A Stanford University professor has criticized Prime Minister Shinzo Abe’s economic strategy, saying it will be impossible for the government to speedily execute all of the items in his “Abenomics” policy package.
“I counted and there are at least 170 items which Japan wants to reform. Considering (there are) a lot of barriers to reforms, such as resistance from those benefiting from the current system, it’s better to narrow them to a few focus areas,” Stanford University finance professor Takeo Hoshi on Friday told the KKE Vision 2013 symposium in Tokyo.
Hoshi said Abenomics, which covers everything from expanding women’s roles in the workplace to promoting green energy use and bold deregulation in many industries, lacks clear key performance indicators, and he questioned the government’s ability to implement the various measures.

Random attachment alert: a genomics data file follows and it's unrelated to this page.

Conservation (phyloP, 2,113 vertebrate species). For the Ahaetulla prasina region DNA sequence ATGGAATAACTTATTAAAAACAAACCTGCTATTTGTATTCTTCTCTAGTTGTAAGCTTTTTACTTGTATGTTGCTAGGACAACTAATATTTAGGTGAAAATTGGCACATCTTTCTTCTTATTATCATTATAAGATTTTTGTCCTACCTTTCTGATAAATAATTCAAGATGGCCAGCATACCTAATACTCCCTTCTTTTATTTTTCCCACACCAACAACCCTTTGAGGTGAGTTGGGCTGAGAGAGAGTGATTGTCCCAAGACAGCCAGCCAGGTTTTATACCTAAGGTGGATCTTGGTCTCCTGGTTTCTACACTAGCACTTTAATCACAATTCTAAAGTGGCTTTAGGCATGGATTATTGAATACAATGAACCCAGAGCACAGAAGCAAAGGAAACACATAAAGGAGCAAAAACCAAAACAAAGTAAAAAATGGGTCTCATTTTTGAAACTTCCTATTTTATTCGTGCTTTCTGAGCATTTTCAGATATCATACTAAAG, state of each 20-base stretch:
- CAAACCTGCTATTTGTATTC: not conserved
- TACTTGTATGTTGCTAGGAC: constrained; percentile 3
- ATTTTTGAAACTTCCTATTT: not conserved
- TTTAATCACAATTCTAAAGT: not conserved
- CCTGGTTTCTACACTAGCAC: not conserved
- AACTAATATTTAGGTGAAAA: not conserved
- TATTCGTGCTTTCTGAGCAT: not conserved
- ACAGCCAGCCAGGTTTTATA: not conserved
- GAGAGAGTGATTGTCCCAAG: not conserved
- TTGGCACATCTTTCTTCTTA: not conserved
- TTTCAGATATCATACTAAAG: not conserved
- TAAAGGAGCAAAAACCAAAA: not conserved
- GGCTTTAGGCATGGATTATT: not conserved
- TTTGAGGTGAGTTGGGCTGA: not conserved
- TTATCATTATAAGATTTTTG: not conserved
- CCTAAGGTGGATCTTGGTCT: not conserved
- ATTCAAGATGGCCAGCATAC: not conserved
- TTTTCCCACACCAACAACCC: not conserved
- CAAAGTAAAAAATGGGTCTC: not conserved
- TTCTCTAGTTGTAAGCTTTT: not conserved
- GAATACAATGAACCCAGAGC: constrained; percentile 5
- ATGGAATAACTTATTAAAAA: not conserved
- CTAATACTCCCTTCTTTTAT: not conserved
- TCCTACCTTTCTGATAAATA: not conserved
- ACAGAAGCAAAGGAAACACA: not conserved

Abenomics consists of three pillars, or “arrows” — drastic monetary easing, proactive fiscal spending and a growth strategy. Economists and experts believe the third arrow is the most important for sustainable economic growth.
“The first arrow is likely to hit the bull’s eye, while the second may be destined in (the) wrong direction because the government did not sufficiently show how to reduce mounting debts in the long term,” Hoshi said. “The third arrow has not been released. I don’t know where it’s aiming at.”
The event was organized by Kozo Keikaku Engineering Inc. Its president, Shota Hattori, gave a speech on how the company is creating value by tapping technology from universities, research institutes and foreign businesses.
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